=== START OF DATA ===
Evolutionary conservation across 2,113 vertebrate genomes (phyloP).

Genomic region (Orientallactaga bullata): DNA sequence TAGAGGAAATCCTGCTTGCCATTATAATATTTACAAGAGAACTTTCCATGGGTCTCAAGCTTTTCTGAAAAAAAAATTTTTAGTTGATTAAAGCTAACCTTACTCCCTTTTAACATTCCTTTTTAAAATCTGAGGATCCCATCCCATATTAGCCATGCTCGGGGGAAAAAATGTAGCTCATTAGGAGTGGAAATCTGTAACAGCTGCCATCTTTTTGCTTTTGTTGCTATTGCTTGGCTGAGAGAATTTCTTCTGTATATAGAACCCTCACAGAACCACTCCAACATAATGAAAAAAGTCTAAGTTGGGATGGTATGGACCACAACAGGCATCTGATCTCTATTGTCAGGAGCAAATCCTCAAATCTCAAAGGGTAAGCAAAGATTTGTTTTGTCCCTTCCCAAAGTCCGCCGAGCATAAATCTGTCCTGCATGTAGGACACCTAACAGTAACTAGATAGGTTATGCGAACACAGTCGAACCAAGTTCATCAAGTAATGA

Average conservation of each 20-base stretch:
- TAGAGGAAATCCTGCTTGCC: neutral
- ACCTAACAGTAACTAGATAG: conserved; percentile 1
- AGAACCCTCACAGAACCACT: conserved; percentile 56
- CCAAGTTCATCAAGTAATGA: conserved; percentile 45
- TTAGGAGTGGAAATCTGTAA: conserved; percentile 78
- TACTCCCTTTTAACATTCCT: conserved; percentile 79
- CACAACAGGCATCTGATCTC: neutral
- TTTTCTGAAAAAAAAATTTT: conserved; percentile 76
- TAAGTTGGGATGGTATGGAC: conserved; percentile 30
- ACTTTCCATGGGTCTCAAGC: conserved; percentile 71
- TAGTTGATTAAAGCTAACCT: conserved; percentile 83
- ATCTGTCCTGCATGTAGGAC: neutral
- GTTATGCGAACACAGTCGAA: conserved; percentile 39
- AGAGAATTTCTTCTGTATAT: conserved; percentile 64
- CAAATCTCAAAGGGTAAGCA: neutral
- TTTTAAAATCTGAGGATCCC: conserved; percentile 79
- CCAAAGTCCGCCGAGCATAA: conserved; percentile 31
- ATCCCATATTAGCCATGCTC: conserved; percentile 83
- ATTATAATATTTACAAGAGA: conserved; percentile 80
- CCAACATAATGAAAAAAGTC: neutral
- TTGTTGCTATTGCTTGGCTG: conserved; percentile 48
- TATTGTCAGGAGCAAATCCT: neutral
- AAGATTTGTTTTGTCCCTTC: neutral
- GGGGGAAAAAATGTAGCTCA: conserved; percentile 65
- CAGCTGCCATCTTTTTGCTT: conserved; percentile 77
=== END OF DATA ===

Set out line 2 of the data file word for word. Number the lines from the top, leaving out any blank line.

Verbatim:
Genomic region (Orientallactaga bullata): DNA sequence TAGAGGAAATCCTGCTTGCCATTATAATATTTACAAGAGAACTTTCCATGGGTCTCAAGCTTTTCTGAAAAAAAAATTTTTAGTTGATTAAAGCTAACCTTACTCCCTTTTAACATTCCTTTTTAAAATCTGAGGATCCCATCCCATATTAGCCATGCTCGGGGGAAAAAATGTAGCTCATTAGGAGTGGAAATCTGTAACAGCTGCCATCTTTTTGCTTTTGTTGCTATTGCTTGGCTGAGAGAATTTCTTCTGTATATAGAACCCTCACAGAACCACTCCAACATAATGAAAAAAGTCTAAGTTGGGATGGTATGGACCACAACAGGCATCTGATCTCTATTGTCAGGAGCAAATCCTCAAATCTCAAAGGGTAAGCAAAGATTTGTTTTGTCCCTTCCCAAAGTCCGCCGAGCATAAATCTGTCCTGCATGTAGGACACCTAACAGTAACTAGATAGGTTATGCGAACACAGTCGAACCAAGTTCATCAAGTAATGA